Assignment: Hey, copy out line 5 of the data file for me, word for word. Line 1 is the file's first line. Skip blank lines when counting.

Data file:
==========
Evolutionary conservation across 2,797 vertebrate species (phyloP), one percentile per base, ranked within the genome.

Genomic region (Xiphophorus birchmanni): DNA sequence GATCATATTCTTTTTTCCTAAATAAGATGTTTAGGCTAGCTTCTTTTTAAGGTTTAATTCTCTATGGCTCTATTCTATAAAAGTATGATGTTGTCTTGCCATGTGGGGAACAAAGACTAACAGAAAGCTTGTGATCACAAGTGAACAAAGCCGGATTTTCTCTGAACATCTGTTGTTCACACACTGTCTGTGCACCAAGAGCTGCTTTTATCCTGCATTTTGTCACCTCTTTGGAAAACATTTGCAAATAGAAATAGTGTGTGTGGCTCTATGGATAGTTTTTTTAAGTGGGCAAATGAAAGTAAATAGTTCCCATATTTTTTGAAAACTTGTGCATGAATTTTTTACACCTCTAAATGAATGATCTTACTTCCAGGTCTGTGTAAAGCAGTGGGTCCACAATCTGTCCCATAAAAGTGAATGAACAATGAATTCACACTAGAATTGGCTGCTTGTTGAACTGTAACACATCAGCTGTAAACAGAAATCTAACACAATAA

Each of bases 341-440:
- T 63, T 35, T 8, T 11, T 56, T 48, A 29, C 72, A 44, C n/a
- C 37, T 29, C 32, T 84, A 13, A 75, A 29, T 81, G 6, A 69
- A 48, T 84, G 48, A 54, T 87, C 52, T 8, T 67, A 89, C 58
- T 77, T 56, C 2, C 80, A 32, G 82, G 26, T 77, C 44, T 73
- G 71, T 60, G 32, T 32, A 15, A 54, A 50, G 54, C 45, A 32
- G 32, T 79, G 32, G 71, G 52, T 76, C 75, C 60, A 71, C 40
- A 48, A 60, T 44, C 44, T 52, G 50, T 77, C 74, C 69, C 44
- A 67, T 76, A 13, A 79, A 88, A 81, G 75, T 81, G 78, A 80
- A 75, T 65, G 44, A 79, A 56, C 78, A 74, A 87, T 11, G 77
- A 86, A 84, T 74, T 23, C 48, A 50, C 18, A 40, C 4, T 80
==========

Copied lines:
- C 37, T 29, C 32, T 84, A 13, A 75, A 29, T 81, G 6, A 69